King, of Jackson, Miss., said the informant is about 16 years old and very intelligent, being able to read maps and help them find insurgent targets, many of whom were aiding foreign fighters in the area. According to the informant, they were also part of an IED cell that emplaced culvert bombs in the area. Alpha Company was gathering information on locals in their area from the time they arrived, just over a year ago. This helped to identify who the kidnappers were and where they lived.


Alpha Company launched a ground and air assault that consisted of over 100 personnel on three objectives, including a tank element from 2nd Platoon, Company D, 3rd Combined Arms Battalion, 8th Cavalry Regiment. During the assault, Alpha Company Soldiers detained 17 suspects and found one IED consisting of two 155 artillery rounds buried under the road.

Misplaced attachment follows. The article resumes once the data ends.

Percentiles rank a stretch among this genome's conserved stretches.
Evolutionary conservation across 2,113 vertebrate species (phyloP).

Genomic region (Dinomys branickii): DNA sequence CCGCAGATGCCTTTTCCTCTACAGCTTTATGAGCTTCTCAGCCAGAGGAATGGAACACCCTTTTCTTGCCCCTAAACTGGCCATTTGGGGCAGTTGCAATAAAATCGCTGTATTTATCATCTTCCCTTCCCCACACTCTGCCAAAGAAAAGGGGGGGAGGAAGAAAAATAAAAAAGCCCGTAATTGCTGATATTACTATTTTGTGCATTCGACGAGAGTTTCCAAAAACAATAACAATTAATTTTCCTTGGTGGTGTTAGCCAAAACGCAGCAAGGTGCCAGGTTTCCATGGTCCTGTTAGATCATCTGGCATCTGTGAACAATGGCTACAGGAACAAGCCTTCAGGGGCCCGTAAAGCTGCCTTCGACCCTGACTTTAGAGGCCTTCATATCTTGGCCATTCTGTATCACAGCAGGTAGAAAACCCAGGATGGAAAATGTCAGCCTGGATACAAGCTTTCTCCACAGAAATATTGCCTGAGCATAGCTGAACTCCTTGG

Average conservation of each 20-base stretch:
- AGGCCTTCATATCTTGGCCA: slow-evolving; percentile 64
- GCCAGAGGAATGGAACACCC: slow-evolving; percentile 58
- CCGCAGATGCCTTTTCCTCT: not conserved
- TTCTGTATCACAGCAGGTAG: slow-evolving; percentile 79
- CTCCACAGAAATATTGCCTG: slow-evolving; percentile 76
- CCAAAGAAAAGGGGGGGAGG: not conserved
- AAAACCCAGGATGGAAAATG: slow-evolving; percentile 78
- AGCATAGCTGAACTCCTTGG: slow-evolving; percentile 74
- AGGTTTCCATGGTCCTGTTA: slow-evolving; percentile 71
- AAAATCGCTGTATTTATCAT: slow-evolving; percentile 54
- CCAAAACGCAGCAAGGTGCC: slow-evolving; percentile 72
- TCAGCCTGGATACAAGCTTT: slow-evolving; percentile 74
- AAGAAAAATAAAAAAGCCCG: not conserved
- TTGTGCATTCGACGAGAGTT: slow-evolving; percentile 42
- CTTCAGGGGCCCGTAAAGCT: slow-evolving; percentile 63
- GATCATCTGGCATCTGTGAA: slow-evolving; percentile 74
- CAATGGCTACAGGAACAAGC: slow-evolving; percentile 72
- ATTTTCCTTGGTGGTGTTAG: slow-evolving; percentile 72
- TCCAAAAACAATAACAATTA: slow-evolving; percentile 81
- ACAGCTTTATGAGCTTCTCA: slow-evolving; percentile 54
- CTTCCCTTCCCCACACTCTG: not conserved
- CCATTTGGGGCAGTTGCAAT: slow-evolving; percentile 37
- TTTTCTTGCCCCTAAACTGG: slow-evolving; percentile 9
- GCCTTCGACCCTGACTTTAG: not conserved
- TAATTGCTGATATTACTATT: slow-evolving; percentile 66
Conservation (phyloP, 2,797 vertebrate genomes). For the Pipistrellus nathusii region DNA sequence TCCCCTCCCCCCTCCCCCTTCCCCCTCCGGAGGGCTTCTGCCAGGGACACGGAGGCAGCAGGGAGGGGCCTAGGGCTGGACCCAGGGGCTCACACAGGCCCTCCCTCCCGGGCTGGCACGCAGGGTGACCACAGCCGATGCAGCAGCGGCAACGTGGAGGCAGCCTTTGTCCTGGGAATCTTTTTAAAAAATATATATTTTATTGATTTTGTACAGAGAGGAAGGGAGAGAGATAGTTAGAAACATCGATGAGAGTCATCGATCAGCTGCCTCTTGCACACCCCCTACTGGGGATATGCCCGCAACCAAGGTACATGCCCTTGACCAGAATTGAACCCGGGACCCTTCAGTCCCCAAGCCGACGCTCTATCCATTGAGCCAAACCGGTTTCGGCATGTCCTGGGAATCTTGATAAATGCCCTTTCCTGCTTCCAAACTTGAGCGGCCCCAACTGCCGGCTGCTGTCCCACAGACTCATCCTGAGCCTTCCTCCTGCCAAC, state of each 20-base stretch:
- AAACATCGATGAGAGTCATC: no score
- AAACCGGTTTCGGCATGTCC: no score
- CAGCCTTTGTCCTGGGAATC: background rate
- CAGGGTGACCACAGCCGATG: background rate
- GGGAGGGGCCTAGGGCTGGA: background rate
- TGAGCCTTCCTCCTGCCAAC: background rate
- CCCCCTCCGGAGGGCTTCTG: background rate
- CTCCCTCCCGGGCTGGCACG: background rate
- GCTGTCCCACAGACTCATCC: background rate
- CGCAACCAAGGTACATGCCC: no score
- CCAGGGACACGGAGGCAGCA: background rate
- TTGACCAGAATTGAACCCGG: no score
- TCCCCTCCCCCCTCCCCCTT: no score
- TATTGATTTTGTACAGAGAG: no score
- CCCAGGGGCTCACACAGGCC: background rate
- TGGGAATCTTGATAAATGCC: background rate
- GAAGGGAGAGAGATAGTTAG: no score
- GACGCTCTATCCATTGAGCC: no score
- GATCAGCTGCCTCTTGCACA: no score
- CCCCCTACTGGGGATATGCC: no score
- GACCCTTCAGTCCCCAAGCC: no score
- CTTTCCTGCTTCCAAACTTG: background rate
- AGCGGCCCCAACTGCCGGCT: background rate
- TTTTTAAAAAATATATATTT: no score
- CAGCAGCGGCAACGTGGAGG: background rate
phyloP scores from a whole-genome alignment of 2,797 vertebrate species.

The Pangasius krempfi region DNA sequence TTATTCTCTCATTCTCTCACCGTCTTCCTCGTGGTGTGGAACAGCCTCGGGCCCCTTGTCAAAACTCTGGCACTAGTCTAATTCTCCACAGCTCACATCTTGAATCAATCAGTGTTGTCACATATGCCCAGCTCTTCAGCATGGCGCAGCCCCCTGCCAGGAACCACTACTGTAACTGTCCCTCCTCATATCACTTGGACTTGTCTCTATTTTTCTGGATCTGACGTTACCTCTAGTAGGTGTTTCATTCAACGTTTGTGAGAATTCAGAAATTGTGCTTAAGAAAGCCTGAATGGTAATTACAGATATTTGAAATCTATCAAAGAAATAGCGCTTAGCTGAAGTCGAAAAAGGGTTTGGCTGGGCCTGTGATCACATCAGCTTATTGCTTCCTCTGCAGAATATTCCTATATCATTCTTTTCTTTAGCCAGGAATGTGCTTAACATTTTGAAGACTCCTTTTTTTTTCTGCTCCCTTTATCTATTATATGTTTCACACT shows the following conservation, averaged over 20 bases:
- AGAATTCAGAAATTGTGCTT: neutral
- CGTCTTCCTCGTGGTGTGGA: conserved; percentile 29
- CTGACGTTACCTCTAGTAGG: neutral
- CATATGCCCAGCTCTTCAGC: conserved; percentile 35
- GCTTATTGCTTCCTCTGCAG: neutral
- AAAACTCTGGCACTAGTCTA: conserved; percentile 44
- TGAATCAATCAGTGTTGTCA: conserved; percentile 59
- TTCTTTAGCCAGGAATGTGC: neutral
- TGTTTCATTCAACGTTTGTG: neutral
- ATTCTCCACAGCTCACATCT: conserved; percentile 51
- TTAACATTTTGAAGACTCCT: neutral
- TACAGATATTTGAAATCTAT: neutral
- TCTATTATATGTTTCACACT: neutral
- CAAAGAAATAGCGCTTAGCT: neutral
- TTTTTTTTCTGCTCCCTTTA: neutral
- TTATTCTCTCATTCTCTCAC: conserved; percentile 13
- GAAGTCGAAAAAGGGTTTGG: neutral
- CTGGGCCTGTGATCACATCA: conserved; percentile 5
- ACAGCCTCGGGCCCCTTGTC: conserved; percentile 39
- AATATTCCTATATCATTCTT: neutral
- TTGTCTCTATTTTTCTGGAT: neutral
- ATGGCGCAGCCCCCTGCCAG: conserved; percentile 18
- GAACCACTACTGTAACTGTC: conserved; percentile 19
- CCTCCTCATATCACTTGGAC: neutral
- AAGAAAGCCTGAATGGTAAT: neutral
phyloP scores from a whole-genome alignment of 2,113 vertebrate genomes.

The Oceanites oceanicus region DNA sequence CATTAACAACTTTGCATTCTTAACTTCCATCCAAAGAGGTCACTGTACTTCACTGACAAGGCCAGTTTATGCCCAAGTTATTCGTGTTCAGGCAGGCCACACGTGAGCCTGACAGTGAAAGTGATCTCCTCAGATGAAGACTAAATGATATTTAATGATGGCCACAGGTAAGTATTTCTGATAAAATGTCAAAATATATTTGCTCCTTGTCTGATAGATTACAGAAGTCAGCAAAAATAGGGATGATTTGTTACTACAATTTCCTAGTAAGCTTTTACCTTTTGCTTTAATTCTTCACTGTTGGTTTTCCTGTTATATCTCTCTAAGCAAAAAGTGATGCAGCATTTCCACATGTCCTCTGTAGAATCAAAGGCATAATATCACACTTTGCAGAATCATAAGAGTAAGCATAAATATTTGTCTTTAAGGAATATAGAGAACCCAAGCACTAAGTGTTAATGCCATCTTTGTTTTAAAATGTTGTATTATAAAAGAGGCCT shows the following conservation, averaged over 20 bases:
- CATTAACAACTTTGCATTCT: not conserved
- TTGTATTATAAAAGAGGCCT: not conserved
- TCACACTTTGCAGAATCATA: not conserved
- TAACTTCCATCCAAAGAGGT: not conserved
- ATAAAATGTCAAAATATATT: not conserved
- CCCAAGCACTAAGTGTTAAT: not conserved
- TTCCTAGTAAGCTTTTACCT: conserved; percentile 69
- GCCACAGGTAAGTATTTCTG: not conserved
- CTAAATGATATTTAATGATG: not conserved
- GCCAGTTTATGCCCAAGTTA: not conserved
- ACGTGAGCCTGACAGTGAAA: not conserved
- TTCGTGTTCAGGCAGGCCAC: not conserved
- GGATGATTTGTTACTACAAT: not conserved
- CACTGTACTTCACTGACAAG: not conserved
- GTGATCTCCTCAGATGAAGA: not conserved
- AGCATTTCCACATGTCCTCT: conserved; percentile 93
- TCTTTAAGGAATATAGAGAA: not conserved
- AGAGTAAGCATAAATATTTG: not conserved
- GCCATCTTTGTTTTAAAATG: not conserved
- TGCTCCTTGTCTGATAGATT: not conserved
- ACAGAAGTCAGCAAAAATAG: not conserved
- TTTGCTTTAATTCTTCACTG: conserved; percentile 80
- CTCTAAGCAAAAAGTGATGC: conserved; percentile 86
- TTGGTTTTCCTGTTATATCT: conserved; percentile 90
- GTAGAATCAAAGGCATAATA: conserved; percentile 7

During the raid, elements of 3rd Platoon assaulted one of the houses and detained eight suspects. Like the rest of the elements, 3rd Platoon suffered no casualties.


“The mission went well. We found a good amount of personnel that we feel the evidence pointed towards them being anti-Iraqi forces,” said Sgt. Eldon Garhart of Spearfish, S.D., a forward observer with 3rd Platoon. “Of course, as always, it was a great mission as everyone returned back safe and unharmed.”



The mission demonstrated the success of the troops in the area. Locals are trusting coalition forces enough to inform on suspected al-Qaida in Iraq forces, and raids are producing results.